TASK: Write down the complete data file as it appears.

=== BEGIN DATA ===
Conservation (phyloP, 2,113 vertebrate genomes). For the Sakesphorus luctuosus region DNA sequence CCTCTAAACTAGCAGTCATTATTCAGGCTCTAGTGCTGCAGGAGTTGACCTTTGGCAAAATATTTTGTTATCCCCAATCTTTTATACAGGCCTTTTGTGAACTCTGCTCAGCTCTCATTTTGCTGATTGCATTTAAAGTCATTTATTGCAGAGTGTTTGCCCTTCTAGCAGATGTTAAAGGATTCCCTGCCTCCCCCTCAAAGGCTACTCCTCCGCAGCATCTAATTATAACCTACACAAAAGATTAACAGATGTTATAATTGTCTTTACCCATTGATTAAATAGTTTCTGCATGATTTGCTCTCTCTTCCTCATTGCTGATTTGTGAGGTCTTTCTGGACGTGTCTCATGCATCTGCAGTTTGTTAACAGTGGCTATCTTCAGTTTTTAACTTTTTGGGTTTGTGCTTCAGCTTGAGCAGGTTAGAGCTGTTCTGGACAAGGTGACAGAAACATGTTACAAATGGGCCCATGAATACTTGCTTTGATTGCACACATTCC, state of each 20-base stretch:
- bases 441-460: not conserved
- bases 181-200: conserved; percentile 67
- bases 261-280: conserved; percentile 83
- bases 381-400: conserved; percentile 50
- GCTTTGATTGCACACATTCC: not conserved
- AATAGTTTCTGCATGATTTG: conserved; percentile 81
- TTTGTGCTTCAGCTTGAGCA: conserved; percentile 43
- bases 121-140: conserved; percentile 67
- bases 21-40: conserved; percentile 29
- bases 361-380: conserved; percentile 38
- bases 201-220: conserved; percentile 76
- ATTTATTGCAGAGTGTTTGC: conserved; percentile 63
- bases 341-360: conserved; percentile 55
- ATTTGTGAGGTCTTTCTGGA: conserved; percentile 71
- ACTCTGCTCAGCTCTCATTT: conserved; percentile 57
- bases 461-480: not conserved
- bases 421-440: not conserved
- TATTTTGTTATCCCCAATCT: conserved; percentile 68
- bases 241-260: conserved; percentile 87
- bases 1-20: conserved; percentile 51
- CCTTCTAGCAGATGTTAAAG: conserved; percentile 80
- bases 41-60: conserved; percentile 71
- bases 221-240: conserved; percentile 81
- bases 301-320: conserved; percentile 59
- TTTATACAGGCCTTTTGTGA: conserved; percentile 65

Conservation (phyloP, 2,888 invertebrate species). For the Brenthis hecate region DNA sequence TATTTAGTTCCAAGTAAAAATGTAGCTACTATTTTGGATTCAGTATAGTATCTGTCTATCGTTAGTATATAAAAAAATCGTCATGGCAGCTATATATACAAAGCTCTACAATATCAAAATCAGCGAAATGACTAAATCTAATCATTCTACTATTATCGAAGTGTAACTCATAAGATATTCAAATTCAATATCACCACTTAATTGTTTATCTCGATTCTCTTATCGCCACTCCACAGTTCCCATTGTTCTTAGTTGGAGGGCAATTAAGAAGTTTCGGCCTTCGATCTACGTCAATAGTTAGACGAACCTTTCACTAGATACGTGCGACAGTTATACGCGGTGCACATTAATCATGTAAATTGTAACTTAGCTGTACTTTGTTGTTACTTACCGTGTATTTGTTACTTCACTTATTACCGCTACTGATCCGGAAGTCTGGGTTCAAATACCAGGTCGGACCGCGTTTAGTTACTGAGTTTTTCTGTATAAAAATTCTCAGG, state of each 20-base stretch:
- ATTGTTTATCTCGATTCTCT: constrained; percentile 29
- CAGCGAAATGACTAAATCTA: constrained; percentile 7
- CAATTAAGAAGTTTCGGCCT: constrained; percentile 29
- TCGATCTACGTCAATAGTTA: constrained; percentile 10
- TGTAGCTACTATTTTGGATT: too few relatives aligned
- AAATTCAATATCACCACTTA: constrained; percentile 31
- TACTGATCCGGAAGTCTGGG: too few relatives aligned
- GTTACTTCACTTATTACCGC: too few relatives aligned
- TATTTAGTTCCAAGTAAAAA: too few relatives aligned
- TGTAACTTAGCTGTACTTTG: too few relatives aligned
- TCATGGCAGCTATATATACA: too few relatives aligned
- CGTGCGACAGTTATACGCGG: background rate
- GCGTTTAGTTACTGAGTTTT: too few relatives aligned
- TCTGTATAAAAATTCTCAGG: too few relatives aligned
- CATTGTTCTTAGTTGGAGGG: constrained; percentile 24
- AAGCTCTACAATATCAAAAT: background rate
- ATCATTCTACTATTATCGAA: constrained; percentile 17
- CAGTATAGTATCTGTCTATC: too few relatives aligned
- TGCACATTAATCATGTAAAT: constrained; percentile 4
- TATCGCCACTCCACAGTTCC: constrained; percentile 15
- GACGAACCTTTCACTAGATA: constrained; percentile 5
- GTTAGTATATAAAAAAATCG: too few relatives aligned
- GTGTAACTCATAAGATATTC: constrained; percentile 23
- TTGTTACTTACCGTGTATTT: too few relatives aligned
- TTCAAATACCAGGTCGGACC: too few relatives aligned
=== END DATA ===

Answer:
Conservation (phyloP, 2,113 vertebrate genomes). For the Sakesphorus luctuosus region DNA sequence CCTCTAAACTAGCAGTCATTATTCAGGCTCTAGTGCTGCAGGAGTTGACCTTTGGCAAAATATTTTGTTATCCCCAATCTTTTATACAGGCCTTTTGTGAACTCTGCTCAGCTCTCATTTTGCTGATTGCATTTAAAGTCATTTATTGCAGAGTGTTTGCCCTTCTAGCAGATGTTAAAGGATTCCCTGCCTCCCCCTCAAAGGCTACTCCTCCGCAGCATCTAATTATAACCTACACAAAAGATTAACAGATGTTATAATTGTCTTTACCCATTGATTAAATAGTTTCTGCATGATTTGCTCTCTCTTCCTCATTGCTGATTTGTGAGGTCTTTCTGGACGTGTCTCATGCATCTGCAGTTTGTTAACAGTGGCTATCTTCAGTTTTTAACTTTTTGGGTTTGTGCTTCAGCTTGAGCAGGTTAGAGCTGTTCTGGACAAGGTGACAGAAACATGTTACAAATGGGCCCATGAATACTTGCTTTGATTGCACACATTCC, state of each 20-base stretch:
- bases 441-460: not conserved
- bases 181-200: conserved; percentile 67
- bases 261-280: conserved; percentile 83
- bases 381-400: conserved; percentile 50
- GCTTTGATTGCACACATTCC: not conserved
- AATAGTTTCTGCATGATTTG: conserved; percentile 81
- TTTGTGCTTCAGCTTGAGCA: conserved; percentile 43
- bases 121-140: conserved; percentile 67
- bases 21-40: conserved; percentile 29
- bases 361-380: conserved; percentile 38
- bases 201-220: conserved; percentile 76
- ATTTATTGCAGAGTGTTTGC: conserved; percentile 63
- bases 341-360: conserved; percentile 55
- ATTTGTGAGGTCTTTCTGGA: conserved; percentile 71
- ACTCTGCTCAGCTCTCATTT: conserved; percentile 57
- bases 461-480: not conserved
- bases 421-440: not conserved
- TATTTTGTTATCCCCAATCT: conserved; percentile 68
- bases 241-260: conserved; percentile 87
- bases 1-20: conserved; percentile 51
- CCTTCTAGCAGATGTTAAAG: conserved; percentile 80
- bases 41-60: conserved; percentile 71
- bases 221-240: conserved; percentile 81
- bases 301-320: conserved; percentile 59
- TTTATACAGGCCTTTTGTGA: conserved; percentile 65

Conservation (phyloP, 2,888 invertebrate species). For the Brenthis hecate region DNA sequence TATTTAGTTCCAAGTAAAAATGTAGCTACTATTTTGGATTCAGTATAGTATCTGTCTATCGTTAGTATATAAAAAAATCGTCATGGCAGCTATATATACAAAGCTCTACAATATCAAAATCAGCGAAATGACTAAATCTAATCATTCTACTATTATCGAAGTGTAACTCATAAGATATTCAAATTCAATATCACCACTTAATTGTTTATCTCGATTCTCTTATCGCCACTCCACAGTTCCCATTGTTCTTAGTTGGAGGGCAATTAAGAAGTTTCGGCCTTCGATCTACGTCAATAGTTAGACGAACCTTTCACTAGATACGTGCGACAGTTATACGCGGTGCACATTAATCATGTAAATTGTAACTTAGCTGTACTTTGTTGTTACTTACCGTGTATTTGTTACTTCACTTATTACCGCTACTGATCCGGAAGTCTGGGTTCAAATACCAGGTCGGACCGCGTTTAGTTACTGAGTTTTTCTGTATAAAAATTCTCAGG, state of each 20-base stretch:
- ATTGTTTATCTCGATTCTCT: constrained; percentile 29
- CAGCGAAATGACTAAATCTA: constrained; percentile 7
- CAATTAAGAAGTTTCGGCCT: constrained; percentile 29
- TCGATCTACGTCAATAGTTA: constrained; percentile 10
- TGTAGCTACTATTTTGGATT: too few relatives aligned
- AAATTCAATATCACCACTTA: constrained; percentile 31
- TACTGATCCGGAAGTCTGGG: too few relatives aligned
- GTTACTTCACTTATTACCGC: too few relatives aligned
- TATTTAGTTCCAAGTAAAAA: too few relatives aligned
- TGTAACTTAGCTGTACTTTG: too few relatives aligned
- TCATGGCAGCTATATATACA: too few relatives aligned
- CGTGCGACAGTTATACGCGG: background rate
- GCGTTTAGTTACTGAGTTTT: too few relatives aligned
- TCTGTATAAAAATTCTCAGG: too few relatives aligned
- CATTGTTCTTAGTTGGAGGG: constrained; percentile 24
- AAGCTCTACAATATCAAAAT: background rate
- ATCATTCTACTATTATCGAA: constrained; percentile 17
- CAGTATAGTATCTGTCTATC: too few relatives aligned
- TGCACATTAATCATGTAAAT: constrained; percentile 4
- TATCGCCACTCCACAGTTCC: constrained; percentile 15
- GACGAACCTTTCACTAGATA: constrained; percentile 5
- GTTAGTATATAAAAAAATCG: too few relatives aligned
- GTGTAACTCATAAGATATTC: constrained; percentile 23
- TTGTTACTTACCGTGTATTT: too few relatives aligned
- TTCAAATACCAGGTCGGACC: too few relatives aligned